Lenga‏ proposed the resolution after police confirmed on May 30th that Hezbollah flags will be permitted at this year’s protest as well.

“It was ‘decided’ by members of the NEC that this motion will not be brought to the meeting as it is not ‘enough’ of an emergency and it can ‘apparently’ wait until the next NUSNEC meeting. IN SEPTEMBER,” Lenga wrote on Twitter. “Making sure antisemitic terrorists are kept off of our streets is apparently not enough of an emergency for some of my colleagues.”

Amanda Bowman, vice president of the Board of Deputies of British Jews, the leading representative body of British Jewry, told The Algemeiner that the NEC was “hypocritical to be censuring Israel but not an openly antisemitic terrorist organisation which has indiscriminately killed Jews in terrorist attacks around the world and joined in the wanton slaughter of Palestinians in Syria.”

She also denounced the “divisive” BDS motion for singling out Israel, “the region’s only liberal democracy, for hostility, [while] ignoring the human rights abuses by other rogue states in the region.”

Jack Robinson, a campaigns and democracy officer at the University of East Anglia Student’s Union, likewise criticized NUS for deciding “that debating BDS and Israel is more important than Hezbollah.”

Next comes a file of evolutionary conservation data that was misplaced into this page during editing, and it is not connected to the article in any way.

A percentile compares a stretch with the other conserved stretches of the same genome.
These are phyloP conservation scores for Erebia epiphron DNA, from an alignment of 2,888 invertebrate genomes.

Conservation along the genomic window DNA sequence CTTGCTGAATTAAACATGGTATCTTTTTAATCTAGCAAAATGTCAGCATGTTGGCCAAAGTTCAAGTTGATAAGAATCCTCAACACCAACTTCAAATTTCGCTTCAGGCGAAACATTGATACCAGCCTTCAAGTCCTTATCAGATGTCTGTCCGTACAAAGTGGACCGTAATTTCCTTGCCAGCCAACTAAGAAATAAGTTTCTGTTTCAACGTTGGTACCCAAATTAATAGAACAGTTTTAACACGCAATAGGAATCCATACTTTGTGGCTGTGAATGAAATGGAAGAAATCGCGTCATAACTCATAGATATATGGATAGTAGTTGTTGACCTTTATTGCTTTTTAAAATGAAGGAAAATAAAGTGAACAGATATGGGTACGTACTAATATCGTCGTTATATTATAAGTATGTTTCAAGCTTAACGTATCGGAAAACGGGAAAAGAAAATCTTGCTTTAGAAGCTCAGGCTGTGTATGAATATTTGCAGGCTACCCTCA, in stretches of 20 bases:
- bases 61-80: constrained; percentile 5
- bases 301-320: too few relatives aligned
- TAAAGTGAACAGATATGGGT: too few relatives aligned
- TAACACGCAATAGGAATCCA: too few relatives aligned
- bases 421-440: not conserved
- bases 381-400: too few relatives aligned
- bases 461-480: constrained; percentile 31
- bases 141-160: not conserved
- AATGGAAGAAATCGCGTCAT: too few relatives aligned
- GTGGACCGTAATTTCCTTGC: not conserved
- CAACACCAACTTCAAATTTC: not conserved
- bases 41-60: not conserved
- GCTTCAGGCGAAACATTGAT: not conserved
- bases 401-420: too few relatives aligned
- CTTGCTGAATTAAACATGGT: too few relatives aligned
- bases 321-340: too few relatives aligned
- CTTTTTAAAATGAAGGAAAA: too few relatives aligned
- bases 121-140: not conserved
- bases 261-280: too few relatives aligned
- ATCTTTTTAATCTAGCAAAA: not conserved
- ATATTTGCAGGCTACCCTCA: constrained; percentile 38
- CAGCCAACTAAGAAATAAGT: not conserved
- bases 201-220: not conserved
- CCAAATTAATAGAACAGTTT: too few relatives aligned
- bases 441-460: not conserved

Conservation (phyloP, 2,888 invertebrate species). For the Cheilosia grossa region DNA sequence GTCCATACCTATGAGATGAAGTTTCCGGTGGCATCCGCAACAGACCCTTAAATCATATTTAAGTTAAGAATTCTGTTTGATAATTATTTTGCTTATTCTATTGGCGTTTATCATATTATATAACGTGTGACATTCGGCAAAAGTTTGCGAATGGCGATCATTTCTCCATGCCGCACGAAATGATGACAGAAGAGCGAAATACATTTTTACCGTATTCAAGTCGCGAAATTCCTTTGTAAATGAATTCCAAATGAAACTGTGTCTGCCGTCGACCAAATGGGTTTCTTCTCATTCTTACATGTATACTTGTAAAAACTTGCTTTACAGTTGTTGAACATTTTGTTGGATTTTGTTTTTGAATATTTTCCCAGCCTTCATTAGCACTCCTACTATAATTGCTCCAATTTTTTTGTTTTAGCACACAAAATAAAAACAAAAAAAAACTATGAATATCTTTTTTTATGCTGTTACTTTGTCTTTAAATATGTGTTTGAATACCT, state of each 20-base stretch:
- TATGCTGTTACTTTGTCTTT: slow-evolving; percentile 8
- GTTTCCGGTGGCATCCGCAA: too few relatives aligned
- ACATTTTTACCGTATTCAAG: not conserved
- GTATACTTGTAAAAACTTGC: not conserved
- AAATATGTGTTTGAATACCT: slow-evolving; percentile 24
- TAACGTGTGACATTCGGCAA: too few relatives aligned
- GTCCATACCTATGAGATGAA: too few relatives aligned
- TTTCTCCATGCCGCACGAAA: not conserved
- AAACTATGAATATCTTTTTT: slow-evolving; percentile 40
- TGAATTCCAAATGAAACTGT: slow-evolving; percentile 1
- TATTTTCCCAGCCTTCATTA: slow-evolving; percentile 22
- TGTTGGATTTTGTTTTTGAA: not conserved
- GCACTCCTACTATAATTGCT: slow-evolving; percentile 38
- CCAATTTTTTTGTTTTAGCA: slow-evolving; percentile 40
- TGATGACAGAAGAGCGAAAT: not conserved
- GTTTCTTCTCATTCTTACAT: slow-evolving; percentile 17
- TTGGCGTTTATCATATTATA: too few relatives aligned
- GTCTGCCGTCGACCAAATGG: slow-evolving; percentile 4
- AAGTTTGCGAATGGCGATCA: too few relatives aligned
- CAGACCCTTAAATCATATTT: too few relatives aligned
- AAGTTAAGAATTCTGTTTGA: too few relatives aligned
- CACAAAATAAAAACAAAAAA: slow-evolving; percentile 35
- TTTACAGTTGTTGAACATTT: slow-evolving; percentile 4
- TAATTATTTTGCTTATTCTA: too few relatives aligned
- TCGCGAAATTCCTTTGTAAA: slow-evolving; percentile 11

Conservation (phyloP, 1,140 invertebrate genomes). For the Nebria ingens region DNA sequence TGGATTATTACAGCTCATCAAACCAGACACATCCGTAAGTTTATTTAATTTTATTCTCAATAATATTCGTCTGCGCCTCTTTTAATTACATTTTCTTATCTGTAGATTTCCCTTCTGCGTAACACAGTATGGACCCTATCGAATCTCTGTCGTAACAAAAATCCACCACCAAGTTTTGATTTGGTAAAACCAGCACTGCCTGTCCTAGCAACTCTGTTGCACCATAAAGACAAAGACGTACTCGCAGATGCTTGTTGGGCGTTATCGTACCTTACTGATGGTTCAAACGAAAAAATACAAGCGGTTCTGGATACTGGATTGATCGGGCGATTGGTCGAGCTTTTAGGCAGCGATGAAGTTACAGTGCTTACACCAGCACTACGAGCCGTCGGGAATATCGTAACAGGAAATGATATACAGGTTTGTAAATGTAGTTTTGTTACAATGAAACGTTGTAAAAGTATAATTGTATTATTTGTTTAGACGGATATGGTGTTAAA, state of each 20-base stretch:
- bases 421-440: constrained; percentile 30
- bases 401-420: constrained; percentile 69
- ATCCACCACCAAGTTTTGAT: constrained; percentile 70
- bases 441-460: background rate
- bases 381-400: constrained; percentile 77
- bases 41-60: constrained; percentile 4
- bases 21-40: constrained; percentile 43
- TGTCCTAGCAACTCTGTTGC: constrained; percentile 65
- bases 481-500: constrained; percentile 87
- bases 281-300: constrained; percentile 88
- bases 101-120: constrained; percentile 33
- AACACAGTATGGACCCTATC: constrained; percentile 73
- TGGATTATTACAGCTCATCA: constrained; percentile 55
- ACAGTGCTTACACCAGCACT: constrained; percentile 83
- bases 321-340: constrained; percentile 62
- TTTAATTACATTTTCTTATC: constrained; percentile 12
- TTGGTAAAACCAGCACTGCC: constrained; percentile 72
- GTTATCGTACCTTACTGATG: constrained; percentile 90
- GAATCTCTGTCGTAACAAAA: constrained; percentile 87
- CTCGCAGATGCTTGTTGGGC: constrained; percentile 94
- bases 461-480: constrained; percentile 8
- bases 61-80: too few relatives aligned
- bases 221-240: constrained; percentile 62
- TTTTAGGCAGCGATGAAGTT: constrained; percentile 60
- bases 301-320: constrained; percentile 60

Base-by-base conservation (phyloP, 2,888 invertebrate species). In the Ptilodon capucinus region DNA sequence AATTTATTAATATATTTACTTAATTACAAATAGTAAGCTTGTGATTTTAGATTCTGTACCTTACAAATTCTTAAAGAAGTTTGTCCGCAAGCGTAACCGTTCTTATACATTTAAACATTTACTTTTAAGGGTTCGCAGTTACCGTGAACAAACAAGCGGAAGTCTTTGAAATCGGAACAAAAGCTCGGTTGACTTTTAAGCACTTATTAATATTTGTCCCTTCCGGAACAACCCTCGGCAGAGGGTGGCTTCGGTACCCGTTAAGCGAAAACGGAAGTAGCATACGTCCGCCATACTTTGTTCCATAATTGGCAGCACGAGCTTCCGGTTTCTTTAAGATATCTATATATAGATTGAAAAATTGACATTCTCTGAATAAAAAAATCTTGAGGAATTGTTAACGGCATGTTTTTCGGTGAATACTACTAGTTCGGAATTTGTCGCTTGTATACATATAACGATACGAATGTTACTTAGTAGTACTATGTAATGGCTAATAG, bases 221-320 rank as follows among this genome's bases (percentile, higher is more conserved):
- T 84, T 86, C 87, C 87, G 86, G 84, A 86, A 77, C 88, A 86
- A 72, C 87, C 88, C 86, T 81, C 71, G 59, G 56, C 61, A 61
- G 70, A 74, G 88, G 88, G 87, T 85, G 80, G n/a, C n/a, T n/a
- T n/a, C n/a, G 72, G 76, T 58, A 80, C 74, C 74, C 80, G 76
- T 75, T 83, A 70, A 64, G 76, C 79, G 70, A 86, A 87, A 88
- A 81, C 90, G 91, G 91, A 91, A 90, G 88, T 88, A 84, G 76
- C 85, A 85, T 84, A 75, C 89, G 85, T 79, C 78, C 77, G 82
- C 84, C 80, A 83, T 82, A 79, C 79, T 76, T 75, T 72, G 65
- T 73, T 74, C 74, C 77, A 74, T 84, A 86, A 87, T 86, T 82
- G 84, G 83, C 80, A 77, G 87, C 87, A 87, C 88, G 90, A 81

“And people literally wonder why students have no faith in this organization?” he wrote on Twitter.

Robinson also pointed out that the NEC prioritized Motion 103 above other resolutions by placing it first in the order of motions. “The NEC putting BDS policy above student nurses, childcare, housing, and [Further Education] travel tells you all you need about NUS,” he observed.

The NEC decisions renew the NUS’s backing of BDS, which was last endorsed by the organization during its 2015 National Conference. However, that policy lapsed after no BDS policy was adopted at the 2018 National Conference.